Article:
“It is evident that achieving SDGs 3 and 4 will not happen in isolation. Significant progress must be made on other SDGs such as SDG on reducing poverty, SDG-8 on Decent Work and Economic Growth and SDG-10 reduced inequalities.
At the event, Vice President Yemi Osinbajo stressed the need for building the commitment and incentive necessary to prioritise and increase basic educational financing to 12 percent at all levels.
He said, “The timing of the use of appropriated funds is also important. State government should take advantage of the UBEC matching grants by making the required contributions.
“Educational stakeholders are encouraged to develop and strengthen coordination mechanisms that can help tighten the collaboration with information sharing between federal and the state on the one hand, and non-state actors on the other hand.”
The vice president noted that with the adoption of the agenda and the SDGs, Nigeria has set for itself a vision to end extreme poverty and to safeguard our planet by the year 2030.
According to him, achieving inclusive sustainable development is an objective that aligns closely with the present administration’s desire to bring the 100 million people out of poverty in 10 years.
He explained that it is for this reason that the federal government established a number of programs to support the acceleration of the achievement of the SDGs.
On the findings of the report, Osinbajo stated, “The findings contained in these strategic evaluations reinforce the evidence for improving health and educational outcomes in Nigeria, and highlight how all stakeholders, governments, development partners and civil society can best address systemic gaps and challenges.
“The findings of this strategic evaluation support further evidence for improving the rights of children to education in Nigeria and how the Government at all levels, along with development partners and civil society, can best address systemic gaps and challenges, including the negative effects of the ongoing COVID-19 pandemic, to progress on our shared commitment to the 2030 Agenda for sustainable development,” she further said.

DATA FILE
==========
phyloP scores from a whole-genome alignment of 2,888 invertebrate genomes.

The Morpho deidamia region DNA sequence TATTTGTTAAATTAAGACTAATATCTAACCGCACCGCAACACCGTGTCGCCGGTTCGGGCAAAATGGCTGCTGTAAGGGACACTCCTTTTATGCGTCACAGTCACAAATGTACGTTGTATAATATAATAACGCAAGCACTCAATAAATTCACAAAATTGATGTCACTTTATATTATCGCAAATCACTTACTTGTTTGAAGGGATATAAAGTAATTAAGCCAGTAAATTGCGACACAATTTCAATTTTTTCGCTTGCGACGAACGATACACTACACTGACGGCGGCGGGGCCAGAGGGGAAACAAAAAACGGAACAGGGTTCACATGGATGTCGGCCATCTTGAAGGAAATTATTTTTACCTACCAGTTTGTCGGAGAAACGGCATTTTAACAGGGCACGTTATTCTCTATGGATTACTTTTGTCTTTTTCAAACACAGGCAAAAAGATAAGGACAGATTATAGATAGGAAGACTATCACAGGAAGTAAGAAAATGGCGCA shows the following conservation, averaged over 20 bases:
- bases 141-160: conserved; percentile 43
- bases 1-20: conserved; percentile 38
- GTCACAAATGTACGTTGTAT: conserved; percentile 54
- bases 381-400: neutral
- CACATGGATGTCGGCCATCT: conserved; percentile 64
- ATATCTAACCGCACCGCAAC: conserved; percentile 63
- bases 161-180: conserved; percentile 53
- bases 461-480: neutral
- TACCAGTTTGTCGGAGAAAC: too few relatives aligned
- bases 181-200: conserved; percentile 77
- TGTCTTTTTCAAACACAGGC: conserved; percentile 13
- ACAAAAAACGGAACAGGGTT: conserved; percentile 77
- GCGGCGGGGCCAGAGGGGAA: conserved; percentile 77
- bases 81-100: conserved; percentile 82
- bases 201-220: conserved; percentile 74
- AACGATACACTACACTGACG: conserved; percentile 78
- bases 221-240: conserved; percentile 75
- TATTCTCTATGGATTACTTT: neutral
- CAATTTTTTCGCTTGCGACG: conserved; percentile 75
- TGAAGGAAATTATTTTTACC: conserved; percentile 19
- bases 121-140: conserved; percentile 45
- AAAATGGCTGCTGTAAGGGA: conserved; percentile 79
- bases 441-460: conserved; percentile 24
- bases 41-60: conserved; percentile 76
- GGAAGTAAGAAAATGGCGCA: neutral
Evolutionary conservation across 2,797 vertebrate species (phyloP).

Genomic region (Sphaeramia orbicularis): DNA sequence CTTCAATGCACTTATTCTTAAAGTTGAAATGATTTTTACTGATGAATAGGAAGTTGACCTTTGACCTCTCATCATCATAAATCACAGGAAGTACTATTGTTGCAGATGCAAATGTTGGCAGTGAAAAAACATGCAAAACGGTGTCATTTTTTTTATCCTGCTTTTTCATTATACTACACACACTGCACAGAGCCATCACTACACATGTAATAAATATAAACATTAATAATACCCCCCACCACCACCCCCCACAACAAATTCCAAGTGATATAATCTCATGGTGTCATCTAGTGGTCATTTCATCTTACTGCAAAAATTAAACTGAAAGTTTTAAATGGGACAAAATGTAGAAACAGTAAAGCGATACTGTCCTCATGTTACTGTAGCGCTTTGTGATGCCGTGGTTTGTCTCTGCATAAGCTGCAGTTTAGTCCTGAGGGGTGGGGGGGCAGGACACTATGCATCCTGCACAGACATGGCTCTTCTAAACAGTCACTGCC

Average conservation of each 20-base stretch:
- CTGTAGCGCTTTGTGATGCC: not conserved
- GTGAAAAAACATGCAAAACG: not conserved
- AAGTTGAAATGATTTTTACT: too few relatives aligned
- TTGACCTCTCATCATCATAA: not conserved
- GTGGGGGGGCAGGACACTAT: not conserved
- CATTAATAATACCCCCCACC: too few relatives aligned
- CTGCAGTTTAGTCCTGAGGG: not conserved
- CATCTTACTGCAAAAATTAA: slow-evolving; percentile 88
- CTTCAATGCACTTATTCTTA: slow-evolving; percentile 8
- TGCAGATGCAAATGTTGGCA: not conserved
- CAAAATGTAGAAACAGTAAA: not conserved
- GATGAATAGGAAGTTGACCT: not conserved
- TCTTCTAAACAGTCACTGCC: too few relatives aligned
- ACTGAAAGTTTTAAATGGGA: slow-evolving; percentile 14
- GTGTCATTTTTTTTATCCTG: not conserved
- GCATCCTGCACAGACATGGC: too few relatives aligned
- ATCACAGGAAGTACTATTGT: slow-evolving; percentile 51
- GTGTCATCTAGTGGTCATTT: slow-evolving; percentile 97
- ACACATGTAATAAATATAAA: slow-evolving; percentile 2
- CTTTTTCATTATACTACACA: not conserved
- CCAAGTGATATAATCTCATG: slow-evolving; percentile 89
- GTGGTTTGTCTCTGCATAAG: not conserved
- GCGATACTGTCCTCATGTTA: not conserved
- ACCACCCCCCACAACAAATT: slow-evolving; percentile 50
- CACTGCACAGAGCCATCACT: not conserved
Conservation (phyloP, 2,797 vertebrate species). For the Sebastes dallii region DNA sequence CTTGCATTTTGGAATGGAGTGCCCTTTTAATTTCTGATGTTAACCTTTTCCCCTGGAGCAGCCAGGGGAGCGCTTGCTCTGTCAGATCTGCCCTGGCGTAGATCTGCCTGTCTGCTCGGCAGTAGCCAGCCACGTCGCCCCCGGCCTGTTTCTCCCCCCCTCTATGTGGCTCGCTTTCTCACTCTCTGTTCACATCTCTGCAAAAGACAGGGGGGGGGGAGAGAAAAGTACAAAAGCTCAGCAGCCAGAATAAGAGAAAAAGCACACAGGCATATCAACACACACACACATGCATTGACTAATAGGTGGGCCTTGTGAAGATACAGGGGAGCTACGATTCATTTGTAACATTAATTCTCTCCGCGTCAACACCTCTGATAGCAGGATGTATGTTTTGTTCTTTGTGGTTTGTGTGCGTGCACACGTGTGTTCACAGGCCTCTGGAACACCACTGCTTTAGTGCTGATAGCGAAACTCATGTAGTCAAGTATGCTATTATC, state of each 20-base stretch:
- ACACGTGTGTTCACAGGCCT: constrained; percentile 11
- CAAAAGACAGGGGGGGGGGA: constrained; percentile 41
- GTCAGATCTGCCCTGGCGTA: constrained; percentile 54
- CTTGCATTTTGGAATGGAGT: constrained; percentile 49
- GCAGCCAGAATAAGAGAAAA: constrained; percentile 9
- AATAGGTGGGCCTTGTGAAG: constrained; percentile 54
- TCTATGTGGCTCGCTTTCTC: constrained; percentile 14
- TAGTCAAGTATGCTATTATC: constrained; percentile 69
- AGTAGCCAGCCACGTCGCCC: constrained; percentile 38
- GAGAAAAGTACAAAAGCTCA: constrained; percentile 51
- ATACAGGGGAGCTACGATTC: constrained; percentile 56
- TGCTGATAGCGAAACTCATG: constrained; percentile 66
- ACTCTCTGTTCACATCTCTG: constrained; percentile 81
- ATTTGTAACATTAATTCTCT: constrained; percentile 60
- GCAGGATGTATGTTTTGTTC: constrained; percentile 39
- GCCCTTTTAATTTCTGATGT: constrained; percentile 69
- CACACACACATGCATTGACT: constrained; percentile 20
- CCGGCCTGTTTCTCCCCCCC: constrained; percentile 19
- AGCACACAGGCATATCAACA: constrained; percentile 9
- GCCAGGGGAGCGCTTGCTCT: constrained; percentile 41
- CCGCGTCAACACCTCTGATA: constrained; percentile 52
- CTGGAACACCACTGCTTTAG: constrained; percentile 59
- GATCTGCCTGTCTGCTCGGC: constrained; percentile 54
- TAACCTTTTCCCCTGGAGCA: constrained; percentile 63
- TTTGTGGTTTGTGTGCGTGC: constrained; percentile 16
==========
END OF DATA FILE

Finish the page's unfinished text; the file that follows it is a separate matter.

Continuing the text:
In her message at the occasion, the UN Deputy Secretary-General, Amina Mohammed, commended Orelope-Adefulire and the UN team in the country “for organising this important and timely event.”
She said, “As evidenced by the reports, Nigeria recognizes that health and education are cornerstones for sustainable and equitable development. progress in these areas is crucial to their resilience to global shocks. And whether the multiple crises the world is confronting, strengthening the Nigerian healthcare system is the key to be better prepared for current and future pandemics.
“And the report sheds some light on key priority areas to do so. including improving the governance and accountability of the health care programmes across the country. The report is also very timely as the recommendations on education aligned with the focus areas of the transforming education summit, including on inclusive and equitable education, especially for our girls, Safe and Healthy Schools, foundational skills, and lifelong learning, digital skills and education Financing.
“I encourage you all to swiftly turn these recommendations into actionable levels so that we can accelerate our implementation of the 2030 agenda. I congratulate Nigeria for the progress identified in the report. Let these results serve as a catalyst for even greater achievements.’